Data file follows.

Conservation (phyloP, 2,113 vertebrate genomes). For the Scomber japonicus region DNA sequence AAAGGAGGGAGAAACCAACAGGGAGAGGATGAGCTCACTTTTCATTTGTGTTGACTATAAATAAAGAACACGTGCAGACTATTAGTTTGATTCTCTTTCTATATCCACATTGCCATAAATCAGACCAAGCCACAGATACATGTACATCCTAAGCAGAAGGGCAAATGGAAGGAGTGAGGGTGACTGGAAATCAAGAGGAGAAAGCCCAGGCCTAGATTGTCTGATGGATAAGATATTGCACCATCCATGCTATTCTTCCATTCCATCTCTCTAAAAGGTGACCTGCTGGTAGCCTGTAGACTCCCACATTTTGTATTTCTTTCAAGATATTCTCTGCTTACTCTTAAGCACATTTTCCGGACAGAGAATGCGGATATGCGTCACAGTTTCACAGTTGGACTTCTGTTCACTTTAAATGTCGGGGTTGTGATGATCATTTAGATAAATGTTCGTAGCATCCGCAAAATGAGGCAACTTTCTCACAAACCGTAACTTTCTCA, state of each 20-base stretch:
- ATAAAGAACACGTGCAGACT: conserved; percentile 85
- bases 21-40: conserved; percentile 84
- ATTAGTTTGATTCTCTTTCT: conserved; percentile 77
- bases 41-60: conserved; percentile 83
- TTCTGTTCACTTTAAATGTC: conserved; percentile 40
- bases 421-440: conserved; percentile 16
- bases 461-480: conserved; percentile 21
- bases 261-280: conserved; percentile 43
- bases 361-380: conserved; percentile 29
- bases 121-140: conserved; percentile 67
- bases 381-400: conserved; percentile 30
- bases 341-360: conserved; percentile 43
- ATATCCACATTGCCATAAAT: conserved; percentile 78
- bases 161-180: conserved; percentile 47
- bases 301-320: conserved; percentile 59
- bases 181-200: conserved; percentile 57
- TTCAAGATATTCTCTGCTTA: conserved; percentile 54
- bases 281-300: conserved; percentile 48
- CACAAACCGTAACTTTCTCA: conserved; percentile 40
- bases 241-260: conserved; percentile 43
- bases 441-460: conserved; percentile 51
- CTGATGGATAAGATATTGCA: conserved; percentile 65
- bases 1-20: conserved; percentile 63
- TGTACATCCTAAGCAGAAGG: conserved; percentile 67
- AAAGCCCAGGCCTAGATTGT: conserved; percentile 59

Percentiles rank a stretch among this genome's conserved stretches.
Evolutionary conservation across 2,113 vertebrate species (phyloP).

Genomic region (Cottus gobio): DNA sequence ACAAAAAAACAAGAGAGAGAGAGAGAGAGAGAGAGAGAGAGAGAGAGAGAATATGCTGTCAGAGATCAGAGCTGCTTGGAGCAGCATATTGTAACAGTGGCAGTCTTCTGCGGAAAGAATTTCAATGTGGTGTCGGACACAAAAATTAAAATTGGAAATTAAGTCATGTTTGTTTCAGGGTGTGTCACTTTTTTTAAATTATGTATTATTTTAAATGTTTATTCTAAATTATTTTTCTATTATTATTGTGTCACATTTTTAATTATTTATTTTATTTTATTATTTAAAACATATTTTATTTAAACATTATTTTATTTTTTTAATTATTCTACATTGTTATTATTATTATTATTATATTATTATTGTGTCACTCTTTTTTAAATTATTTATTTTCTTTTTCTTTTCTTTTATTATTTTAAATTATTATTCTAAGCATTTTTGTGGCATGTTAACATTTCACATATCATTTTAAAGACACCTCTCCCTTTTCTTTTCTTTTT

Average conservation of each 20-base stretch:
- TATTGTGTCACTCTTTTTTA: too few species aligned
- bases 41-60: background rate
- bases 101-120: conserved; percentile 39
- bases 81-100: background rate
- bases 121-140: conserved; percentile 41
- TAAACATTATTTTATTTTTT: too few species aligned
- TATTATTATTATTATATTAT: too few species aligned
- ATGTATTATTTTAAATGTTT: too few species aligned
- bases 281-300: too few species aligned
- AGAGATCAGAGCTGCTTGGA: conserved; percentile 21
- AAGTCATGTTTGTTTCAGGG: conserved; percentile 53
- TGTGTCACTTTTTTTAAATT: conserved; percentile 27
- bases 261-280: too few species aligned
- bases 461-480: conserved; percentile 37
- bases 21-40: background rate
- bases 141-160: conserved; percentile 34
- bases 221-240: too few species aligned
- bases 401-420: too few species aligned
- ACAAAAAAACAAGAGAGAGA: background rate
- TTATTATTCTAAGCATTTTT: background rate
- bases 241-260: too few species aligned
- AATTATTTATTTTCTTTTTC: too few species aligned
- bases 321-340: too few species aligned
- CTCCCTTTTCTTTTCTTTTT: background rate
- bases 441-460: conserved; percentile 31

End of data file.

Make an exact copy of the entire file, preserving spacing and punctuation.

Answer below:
Conservation (phyloP, 2,113 vertebrate genomes). For the Scomber japonicus region DNA sequence AAAGGAGGGAGAAACCAACAGGGAGAGGATGAGCTCACTTTTCATTTGTGTTGACTATAAATAAAGAACACGTGCAGACTATTAGTTTGATTCTCTTTCTATATCCACATTGCCATAAATCAGACCAAGCCACAGATACATGTACATCCTAAGCAGAAGGGCAAATGGAAGGAGTGAGGGTGACTGGAAATCAAGAGGAGAAAGCCCAGGCCTAGATTGTCTGATGGATAAGATATTGCACCATCCATGCTATTCTTCCATTCCATCTCTCTAAAAGGTGACCTGCTGGTAGCCTGTAGACTCCCACATTTTGTATTTCTTTCAAGATATTCTCTGCTTACTCTTAAGCACATTTTCCGGACAGAGAATGCGGATATGCGTCACAGTTTCACAGTTGGACTTCTGTTCACTTTAAATGTCGGGGTTGTGATGATCATTTAGATAAATGTTCGTAGCATCCGCAAAATGAGGCAACTTTCTCACAAACCGTAACTTTCTCA, state of each 20-base stretch:
- ATAAAGAACACGTGCAGACT: conserved; percentile 85
- bases 21-40: conserved; percentile 84
- ATTAGTTTGATTCTCTTTCT: conserved; percentile 77
- bases 41-60: conserved; percentile 83
- TTCTGTTCACTTTAAATGTC: conserved; percentile 40
- bases 421-440: conserved; percentile 16
- bases 461-480: conserved; percentile 21
- bases 261-280: conserved; percentile 43
- bases 361-380: conserved; percentile 29
- bases 121-140: conserved; percentile 67
- bases 381-400: conserved; percentile 30
- bases 341-360: conserved; percentile 43
- ATATCCACATTGCCATAAAT: conserved; percentile 78
- bases 161-180: conserved; percentile 47
- bases 301-320: conserved; percentile 59
- bases 181-200: conserved; percentile 57
- TTCAAGATATTCTCTGCTTA: conserved; percentile 54
- bases 281-300: conserved; percentile 48
- CACAAACCGTAACTTTCTCA: conserved; percentile 40
- bases 241-260: conserved; percentile 43
- bases 441-460: conserved; percentile 51
- CTGATGGATAAGATATTGCA: conserved; percentile 65
- bases 1-20: conserved; percentile 63
- TGTACATCCTAAGCAGAAGG: conserved; percentile 67
- AAAGCCCAGGCCTAGATTGT: conserved; percentile 59

Percentiles rank a stretch among this genome's conserved stretches.
Evolutionary conservation across 2,113 vertebrate species (phyloP).

Genomic region (Cottus gobio): DNA sequence ACAAAAAAACAAGAGAGAGAGAGAGAGAGAGAGAGAGAGAGAGAGAGAGAATATGCTGTCAGAGATCAGAGCTGCTTGGAGCAGCATATTGTAACAGTGGCAGTCTTCTGCGGAAAGAATTTCAATGTGGTGTCGGACACAAAAATTAAAATTGGAAATTAAGTCATGTTTGTTTCAGGGTGTGTCACTTTTTTTAAATTATGTATTATTTTAAATGTTTATTCTAAATTATTTTTCTATTATTATTGTGTCACATTTTTAATTATTTATTTTATTTTATTATTTAAAACATATTTTATTTAAACATTATTTTATTTTTTTAATTATTCTACATTGTTATTATTATTATTATTATATTATTATTGTGTCACTCTTTTTTAAATTATTTATTTTCTTTTTCTTTTCTTTTATTATTTTAAATTATTATTCTAAGCATTTTTGTGGCATGTTAACATTTCACATATCATTTTAAAGACACCTCTCCCTTTTCTTTTCTTTTT

Average conservation of each 20-base stretch:
- TATTGTGTCACTCTTTTTTA: too few species aligned
- bases 41-60: background rate
- bases 101-120: conserved; percentile 39
- bases 81-100: background rate
- bases 121-140: conserved; percentile 41
- TAAACATTATTTTATTTTTT: too few species aligned
- TATTATTATTATTATATTAT: too few species aligned
- ATGTATTATTTTAAATGTTT: too few species aligned
- bases 281-300: too few species aligned
- AGAGATCAGAGCTGCTTGGA: conserved; percentile 21
- AAGTCATGTTTGTTTCAGGG: conserved; percentile 53
- TGTGTCACTTTTTTTAAATT: conserved; percentile 27
- bases 261-280: too few species aligned
- bases 461-480: conserved; percentile 37
- bases 21-40: background rate
- bases 141-160: conserved; percentile 34
- bases 221-240: too few species aligned
- bases 401-420: too few species aligned
- ACAAAAAAACAAGAGAGAGA: background rate
- TTATTATTCTAAGCATTTTT: background rate
- bases 241-260: too few species aligned
- AATTATTTATTTTCTTTTTC: too few species aligned
- bases 321-340: too few species aligned
- CTCCCTTTTCTTTTCTTTTT: background rate
- bases 441-460: conserved; percentile 31